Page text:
Art Art History

Attention Billionaires: Stop Bringing Priceless Art on Your Superyachts, Or Else

Wolf of Wall Street, 2013. Image courtesy of Universal Pictures.

Ahoy! Summer has officially arrived with cool waters and sunny days in tow. What better way to spend a relaxing evening than on your superyacht, filled to the brim with multi-million dollar works of art. All the better to entertain your gobsmacked guests over champagne and cornflakes. That's right: cornflakes. Just be sure your tots in tiaras know not to mix the blue chip art with the snack food. It's happened before. As yachts become increasingly popular storage facilities for expensive works, complete with temperature control and middling tax regulations, a few pieces have already fallen victim to the dangers of the high seas, unaided by distracted passengers and hapless crews. If you're considering toting your own collection out over a massive body of water, be sure to read on before you do so. And don't say CULTURED didn't warn you.

Jean-Michel Basquiat, Untitled, 1982. Image courtesy of AP.

Basquiat v. Cornflakes:

In 2019, it was a Jean-Michel Basquiat painting that fell victim to cereal. A billionaire was keeping an unnamed work by the artist a little too close to the dining table. The children aboard the ship found the work scary and, in turn, threw their cornflakes at it. The crew, unaware of the prestige of the piece, then furthered the damage by wiping the cornflakes off in an attempt to restore the painting, which according to an Insider article was worth $110.5 million. Oxford-educated art historian Pandora Mather-Lees, who offers lessons in proper art handling for sailors, told the Guardian that there are superyachts floating around with “better collections than some national museums,” describing a yacht containing more than 800 artworks valued at double the vessel’s price.

Triangle of Sadness, 2022. Image courtesy of Landmark Media.

Regretful Revelers:

A crew member pillow fight ended in a broken lamp worth £90,000, according to ArtRatio. The event occurred at the end of Christmas and New Year charter when a soaring pillow from the deck struck the lamp in the saloon. In another mishap, a popped champagne cork flew straight into the canvas of an undisclosed multi-million-pound work. "I often joke that if I had made these up, nobody would believe me! The champagne cork popping into a painting is a classic, yet sounds like a cliché," Mather-Lees told the publication. In response to these events, Helen Robertson, a conservator at the National Maritime Museum in Greenwich and former seagoing chief steward, curated a symposium in 2019 to “promote best practice” for maintaining and protecting overseas art collections, according to the Observer. Robertson’s £395 per ticket event prompted debate among art historians and conservators, with Sir Roy Strong, former director of the Victoria and Albert Museum remarking, "What are you going to have eventually? One of the world’s few Leonardos floating about on the waves?"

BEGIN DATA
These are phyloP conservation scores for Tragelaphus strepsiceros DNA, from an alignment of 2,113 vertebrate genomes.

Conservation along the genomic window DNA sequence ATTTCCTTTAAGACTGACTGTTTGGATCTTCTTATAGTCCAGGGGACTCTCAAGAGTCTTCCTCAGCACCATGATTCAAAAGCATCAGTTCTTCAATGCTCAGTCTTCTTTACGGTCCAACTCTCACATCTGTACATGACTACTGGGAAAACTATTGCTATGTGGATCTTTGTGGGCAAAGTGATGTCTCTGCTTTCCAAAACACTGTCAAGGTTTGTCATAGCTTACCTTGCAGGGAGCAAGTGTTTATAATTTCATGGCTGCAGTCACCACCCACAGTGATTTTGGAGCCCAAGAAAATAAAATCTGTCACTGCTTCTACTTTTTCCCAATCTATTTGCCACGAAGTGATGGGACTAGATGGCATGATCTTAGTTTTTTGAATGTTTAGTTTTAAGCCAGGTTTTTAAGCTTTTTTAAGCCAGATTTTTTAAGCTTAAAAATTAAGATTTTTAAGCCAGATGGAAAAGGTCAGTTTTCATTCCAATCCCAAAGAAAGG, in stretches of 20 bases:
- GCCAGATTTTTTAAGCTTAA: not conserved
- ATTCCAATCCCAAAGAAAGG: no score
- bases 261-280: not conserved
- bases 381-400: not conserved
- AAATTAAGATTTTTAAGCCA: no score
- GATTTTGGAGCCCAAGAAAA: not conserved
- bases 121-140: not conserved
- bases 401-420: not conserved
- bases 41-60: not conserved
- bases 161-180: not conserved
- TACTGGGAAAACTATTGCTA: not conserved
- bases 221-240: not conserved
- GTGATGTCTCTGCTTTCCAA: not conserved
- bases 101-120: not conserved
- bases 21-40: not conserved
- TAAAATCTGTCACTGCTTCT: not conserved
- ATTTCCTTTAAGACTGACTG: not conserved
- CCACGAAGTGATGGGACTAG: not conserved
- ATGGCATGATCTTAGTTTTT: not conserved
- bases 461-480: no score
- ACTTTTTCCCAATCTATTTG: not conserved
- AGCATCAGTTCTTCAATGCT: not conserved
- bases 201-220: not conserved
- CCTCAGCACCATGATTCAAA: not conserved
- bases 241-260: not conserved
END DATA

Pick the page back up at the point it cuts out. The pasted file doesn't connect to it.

Mark Rothko, No. 3/No. 13, 1949. Image courtesy of the The Mark Rothko Foundation, Inc. and the Museum of Modern Art.

A Murakami Jigsaw Puzzle:

But what if your artwork doesn't fit in your grand salon? One seafarer reconfigured a Mark Rothko painting by turning it 90 degrees, Tilman Kriesel, founder of an art advisory firm, told the Guardian. As a mid-20th century abstract expressionist, Rothko is recognized for his signature composition of colorful, vertically aligned rectangular shapes and was notoriously particular about who could access his paintings. Similarly, the advisor recounted another client who cut up a piece from Japanese modern artist Takashi Murakami in order to accommodate sizing for his “beach club” display at the rear end of the superyacht. "The artist would probably be turning in his grave," said Kriesel of Rothko, "but we took a deep breath and said ‘it’s your painting, do what you like.'”

Andy Warhol, Brillo Boxes, 1964. Image courtesy of the Andy Warhol Foundation for the Visual Arts and the Philadelphia Museum of Art.

Whoopsie-Daisies From Art World Novices:

Christo and Jeanne-Claude are famed for their lovely, monumental wrapping jobs. But if you weren't familiar with the pair, might a smaller edition of that meticulously arranged artwork not just look like, well, plain old wrapping paper? Such was the case for a captain who, upon receiving a work for storage on his ship, tore brown paper and string off one of their creations, leaving its owner horrified. Elsewhere, an Andy Warhol Brillo Pad sculpture was mistaken for some extra cleaning supplies and was left in a wheelie bin on deck. According to Nautilist International, a similar piece sold in 2010 for $3,050,500. This edition? Not likely to rake in the same auction price after its bout of sun exposure.